Even the dean got emotional at the University of Utah's School of Medicine graduation, pausing briefly before announcing huskily that he accepted the graduates with all the rights, privileges and honors that their degrees conferred on them.

Perhaps Dean John Matsen was reminded of the day when he was one of those students waiting to get a diploma. Noticeably proud, Matsen told the crowd that the Utah students in this class had received higher scores on their medical college test than any other class in any state.Roughly half of the more than 200 graduates at Kingsbury Hall were receiving their medical degree Saturday.

"You are surrounded by people who hoped, prayed, and in many cases, paid, to get you this far," keynote speaker Daniel Lowenstein told the grads. Lowenstein, a professor of neurology at University of California San Francisco, wondered aloud how he could relate to the students, whom he had never met.

"What if I said I was from Montana?" he asked, drawing a cheer from one native of the Big Sky country. "What if I said I had a pierced tongue?"

In the end, Lowenstein captured the audience's attention by telling them that, doctor or not, they would have to show their humanity when relating to others to get the most of life.

"One of the most fundamental aspects of being a doctor is to develop the ability to listen," he said. "To listen closely for a pattern in a patient's story, to unearth the meaning in their story that will help you renew a patient's health or lessen their suffering."

Lowenstein told about watching his father die from Lou Gehrig's disease, of finally diagnosing it, but not being able to change the irreversible degeneration.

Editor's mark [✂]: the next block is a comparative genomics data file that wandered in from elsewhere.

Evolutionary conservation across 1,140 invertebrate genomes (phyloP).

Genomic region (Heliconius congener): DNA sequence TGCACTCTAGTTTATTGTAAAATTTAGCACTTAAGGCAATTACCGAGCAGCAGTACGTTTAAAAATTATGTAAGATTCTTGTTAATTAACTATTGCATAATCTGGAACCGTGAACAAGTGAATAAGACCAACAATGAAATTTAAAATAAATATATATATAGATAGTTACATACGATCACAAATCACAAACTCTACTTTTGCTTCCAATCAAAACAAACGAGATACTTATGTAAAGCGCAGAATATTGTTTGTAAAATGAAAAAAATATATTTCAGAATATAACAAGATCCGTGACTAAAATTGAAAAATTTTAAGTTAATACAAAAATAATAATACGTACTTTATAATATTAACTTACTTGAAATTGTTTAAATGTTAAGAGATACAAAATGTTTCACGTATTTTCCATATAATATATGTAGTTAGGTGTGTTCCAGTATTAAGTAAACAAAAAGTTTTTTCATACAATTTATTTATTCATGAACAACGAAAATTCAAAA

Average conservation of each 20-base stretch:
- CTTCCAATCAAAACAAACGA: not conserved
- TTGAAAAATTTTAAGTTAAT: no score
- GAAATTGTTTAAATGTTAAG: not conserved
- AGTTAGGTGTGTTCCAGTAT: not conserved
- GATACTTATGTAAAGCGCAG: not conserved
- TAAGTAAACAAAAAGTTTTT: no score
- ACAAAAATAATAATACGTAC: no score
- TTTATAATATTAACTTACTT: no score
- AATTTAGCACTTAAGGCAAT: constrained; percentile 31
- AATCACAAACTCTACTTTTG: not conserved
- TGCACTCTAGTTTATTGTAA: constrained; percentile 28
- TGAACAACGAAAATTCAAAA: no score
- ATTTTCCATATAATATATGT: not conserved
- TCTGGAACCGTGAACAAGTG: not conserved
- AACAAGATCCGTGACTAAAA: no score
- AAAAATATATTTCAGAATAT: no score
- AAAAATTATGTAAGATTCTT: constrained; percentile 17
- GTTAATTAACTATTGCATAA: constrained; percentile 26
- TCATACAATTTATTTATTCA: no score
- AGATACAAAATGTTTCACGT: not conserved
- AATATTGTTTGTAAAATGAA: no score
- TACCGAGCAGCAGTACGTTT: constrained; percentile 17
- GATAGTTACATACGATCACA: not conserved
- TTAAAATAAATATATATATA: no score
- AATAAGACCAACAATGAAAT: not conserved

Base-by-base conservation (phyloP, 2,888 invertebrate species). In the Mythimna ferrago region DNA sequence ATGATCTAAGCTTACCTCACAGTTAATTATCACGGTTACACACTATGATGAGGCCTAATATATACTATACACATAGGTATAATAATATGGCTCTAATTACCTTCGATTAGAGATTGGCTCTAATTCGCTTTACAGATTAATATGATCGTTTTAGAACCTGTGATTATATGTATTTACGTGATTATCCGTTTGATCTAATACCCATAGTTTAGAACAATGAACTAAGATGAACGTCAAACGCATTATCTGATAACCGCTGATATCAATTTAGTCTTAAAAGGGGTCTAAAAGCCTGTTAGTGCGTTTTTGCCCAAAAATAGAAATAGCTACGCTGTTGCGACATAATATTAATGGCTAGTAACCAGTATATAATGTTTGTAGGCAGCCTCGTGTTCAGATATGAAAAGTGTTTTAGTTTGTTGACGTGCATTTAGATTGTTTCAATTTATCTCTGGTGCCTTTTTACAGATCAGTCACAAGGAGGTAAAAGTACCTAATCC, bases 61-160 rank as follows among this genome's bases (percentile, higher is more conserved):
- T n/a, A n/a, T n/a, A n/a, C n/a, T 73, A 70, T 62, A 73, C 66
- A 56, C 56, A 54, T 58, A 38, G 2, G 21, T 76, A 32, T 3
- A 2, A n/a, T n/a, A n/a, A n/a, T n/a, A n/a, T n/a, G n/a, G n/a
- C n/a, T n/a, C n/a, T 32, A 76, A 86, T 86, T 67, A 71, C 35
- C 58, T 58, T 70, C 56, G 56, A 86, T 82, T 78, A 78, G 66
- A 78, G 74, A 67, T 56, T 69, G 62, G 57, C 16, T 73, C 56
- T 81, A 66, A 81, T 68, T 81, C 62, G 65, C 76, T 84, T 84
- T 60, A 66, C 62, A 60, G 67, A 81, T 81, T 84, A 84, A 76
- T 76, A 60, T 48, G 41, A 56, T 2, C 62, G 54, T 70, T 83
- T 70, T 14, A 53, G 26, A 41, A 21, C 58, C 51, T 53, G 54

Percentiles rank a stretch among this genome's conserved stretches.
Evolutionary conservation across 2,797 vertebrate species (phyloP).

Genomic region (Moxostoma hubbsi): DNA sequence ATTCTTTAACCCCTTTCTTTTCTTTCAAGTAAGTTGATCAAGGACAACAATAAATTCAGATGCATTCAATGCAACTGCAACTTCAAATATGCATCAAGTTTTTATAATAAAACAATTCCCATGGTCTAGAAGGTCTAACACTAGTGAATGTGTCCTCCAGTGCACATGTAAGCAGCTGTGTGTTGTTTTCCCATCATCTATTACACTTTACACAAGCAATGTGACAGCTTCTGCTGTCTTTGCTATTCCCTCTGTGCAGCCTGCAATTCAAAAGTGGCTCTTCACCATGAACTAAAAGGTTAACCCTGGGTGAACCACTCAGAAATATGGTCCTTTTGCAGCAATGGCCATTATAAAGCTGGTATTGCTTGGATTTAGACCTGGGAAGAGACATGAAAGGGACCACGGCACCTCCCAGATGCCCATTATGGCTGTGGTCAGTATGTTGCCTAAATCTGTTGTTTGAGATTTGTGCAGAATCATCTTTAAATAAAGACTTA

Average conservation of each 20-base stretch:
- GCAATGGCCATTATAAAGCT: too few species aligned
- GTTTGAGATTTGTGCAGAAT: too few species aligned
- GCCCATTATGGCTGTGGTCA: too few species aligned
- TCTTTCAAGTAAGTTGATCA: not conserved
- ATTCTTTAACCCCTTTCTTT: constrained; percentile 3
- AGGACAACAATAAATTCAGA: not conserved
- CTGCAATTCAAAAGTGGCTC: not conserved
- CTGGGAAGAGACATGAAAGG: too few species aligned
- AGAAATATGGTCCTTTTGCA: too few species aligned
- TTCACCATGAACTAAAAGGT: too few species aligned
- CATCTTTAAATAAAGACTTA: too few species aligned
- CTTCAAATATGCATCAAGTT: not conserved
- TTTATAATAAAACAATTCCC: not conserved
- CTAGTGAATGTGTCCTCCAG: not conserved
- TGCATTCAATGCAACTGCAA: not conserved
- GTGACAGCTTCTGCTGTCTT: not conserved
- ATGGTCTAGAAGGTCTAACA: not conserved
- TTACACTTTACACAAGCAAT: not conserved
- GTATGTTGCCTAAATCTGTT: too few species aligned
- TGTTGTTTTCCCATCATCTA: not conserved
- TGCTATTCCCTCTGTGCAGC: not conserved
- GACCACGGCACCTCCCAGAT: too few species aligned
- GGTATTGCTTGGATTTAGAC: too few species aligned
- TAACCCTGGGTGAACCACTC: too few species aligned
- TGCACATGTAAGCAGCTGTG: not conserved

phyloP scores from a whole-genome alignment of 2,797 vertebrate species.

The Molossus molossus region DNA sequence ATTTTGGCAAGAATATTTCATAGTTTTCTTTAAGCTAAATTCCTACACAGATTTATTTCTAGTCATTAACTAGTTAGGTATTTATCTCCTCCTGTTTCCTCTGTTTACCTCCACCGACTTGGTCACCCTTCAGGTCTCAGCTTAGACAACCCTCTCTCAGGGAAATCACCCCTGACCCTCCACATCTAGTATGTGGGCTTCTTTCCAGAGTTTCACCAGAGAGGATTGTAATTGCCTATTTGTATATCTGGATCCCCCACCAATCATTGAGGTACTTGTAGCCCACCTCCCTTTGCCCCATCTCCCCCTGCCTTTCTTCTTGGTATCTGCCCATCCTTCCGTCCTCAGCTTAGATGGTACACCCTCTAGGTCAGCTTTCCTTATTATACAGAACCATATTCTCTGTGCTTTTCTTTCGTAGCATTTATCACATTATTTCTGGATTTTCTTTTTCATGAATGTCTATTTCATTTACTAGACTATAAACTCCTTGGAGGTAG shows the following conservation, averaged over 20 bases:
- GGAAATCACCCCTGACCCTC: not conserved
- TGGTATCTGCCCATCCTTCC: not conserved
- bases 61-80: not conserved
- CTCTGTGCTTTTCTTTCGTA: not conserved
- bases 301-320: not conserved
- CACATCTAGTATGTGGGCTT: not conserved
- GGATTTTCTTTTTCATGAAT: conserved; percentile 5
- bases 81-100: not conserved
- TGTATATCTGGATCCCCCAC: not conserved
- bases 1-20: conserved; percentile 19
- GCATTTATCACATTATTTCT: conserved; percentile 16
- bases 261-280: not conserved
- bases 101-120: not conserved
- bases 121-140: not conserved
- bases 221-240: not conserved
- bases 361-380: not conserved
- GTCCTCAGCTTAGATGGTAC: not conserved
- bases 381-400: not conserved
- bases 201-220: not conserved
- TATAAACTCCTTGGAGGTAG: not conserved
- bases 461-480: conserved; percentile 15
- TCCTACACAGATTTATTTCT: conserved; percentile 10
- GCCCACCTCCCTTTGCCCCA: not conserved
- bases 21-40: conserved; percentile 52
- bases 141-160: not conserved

"It is we, as physicians, who must construct the balance of reality and hope," he said, admitting that he tries to err on the side of hope when diagnosing patients. He said he felt a peace the day his father died, as he reminisced under the sunset.

Lowenstein apologized for the somber mood his story brought to the audience, telling them that as a teacher, he had one last wish for them before they moved on in their lives. He asked the grads to "share with the most important people, to say the things we often save for sad transitions, final moments, or never say at all."

Ninety-four of the graduates received their medical degree Saturday. The basic sciences and public health disciplines had 119 graduates, and 15 students got their degree in medical lab science/cytotechnology or university studies.

The U. School of Medicine was established in 1904. The fledgling school grew into a two-year program during the next 40 years, said John Dwan, public affairs spokesman. The first four-year class graduated in 1944.

Today, the med school has about 400 students and is considered a major school, Dwan said.